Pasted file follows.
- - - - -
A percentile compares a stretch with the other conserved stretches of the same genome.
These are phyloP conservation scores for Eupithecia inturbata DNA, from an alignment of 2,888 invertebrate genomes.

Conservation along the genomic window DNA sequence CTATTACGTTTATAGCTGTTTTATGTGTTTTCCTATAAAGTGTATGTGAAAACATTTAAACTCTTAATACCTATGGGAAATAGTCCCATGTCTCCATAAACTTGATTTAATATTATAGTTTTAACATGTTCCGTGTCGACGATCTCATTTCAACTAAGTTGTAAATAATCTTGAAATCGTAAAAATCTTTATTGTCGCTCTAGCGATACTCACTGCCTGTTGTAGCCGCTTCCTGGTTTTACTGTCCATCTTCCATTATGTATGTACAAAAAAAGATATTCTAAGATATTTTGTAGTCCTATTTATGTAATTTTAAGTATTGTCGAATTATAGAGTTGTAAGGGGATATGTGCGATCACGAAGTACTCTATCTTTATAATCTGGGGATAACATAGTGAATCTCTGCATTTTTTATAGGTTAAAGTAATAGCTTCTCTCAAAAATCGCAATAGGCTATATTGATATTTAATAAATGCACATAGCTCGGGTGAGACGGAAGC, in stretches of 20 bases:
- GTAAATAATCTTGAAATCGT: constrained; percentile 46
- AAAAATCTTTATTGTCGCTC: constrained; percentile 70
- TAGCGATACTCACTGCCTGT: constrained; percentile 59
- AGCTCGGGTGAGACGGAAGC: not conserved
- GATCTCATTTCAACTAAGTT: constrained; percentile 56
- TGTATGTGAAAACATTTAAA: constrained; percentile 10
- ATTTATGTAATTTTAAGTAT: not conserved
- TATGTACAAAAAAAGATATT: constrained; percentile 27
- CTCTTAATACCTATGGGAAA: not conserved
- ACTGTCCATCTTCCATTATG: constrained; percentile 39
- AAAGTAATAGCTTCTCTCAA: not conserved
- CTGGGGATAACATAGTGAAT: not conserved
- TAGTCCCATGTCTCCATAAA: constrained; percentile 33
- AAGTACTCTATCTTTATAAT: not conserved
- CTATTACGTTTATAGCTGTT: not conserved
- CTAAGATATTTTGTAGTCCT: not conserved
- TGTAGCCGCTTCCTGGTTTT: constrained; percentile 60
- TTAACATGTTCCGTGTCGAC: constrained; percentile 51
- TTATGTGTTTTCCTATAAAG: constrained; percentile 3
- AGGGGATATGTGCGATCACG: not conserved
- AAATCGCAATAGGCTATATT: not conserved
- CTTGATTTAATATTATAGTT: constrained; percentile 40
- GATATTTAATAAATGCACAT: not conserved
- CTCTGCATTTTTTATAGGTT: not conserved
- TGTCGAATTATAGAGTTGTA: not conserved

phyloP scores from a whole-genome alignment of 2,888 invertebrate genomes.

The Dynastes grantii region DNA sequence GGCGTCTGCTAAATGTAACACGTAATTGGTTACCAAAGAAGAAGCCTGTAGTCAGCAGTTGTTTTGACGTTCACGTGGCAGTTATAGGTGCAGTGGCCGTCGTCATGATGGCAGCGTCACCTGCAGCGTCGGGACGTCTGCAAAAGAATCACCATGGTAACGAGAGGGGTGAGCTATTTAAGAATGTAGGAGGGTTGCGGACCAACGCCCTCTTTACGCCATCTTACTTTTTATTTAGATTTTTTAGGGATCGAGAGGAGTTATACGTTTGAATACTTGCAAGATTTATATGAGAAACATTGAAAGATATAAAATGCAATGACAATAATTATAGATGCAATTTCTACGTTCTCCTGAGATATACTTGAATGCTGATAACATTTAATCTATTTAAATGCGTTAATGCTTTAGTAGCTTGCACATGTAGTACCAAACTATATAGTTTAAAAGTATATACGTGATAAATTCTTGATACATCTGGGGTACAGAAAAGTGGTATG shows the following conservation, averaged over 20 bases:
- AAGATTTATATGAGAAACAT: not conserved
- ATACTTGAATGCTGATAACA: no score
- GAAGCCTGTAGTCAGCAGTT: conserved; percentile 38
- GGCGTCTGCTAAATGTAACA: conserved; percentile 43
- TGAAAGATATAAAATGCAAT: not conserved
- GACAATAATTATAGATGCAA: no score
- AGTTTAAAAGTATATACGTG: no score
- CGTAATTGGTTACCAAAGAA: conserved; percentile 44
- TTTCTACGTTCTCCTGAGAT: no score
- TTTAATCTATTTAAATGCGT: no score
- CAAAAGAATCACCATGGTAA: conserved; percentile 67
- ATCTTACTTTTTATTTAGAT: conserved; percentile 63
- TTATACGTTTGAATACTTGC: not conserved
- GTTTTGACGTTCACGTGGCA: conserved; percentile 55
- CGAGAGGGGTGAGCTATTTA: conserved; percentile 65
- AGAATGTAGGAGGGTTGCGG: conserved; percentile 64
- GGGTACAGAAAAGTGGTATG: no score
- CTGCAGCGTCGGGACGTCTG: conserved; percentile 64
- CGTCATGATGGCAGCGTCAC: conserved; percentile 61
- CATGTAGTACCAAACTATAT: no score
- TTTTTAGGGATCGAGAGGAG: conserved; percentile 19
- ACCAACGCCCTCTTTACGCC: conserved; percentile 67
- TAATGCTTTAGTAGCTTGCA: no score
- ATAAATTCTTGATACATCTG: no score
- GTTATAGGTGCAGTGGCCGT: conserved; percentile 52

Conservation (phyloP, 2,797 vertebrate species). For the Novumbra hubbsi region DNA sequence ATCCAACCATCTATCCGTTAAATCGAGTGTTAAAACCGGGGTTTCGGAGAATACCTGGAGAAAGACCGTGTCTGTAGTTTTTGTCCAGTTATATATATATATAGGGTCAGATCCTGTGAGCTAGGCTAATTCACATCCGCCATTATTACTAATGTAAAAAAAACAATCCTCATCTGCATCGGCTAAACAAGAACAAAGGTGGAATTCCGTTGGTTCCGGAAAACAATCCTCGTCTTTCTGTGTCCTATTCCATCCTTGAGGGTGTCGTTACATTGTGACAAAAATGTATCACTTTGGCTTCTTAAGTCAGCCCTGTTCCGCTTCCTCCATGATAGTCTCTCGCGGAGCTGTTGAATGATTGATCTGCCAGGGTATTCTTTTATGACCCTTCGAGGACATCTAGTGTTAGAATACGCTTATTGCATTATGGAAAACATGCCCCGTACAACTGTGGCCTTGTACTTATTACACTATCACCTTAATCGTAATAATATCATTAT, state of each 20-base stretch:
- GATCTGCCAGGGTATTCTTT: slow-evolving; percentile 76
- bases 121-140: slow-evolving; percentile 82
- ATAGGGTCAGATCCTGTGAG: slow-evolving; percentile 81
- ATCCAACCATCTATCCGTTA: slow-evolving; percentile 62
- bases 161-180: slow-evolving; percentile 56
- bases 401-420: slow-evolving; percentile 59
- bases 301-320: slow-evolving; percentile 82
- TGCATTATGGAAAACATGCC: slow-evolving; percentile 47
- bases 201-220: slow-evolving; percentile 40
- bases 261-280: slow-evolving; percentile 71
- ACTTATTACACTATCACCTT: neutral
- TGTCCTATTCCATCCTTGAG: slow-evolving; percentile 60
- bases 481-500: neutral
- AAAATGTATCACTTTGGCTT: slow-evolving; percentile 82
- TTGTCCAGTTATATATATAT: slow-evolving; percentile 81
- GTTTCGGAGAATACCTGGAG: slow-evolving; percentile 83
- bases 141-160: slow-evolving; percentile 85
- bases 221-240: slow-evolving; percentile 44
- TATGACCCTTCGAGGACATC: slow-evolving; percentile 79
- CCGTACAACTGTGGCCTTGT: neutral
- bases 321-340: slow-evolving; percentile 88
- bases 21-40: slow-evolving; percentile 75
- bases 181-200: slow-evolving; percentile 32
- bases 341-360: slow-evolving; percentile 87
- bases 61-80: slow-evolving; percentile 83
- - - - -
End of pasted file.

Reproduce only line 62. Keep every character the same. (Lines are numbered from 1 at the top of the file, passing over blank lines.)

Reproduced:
- bases 401-420: slow-evolving; percentile 59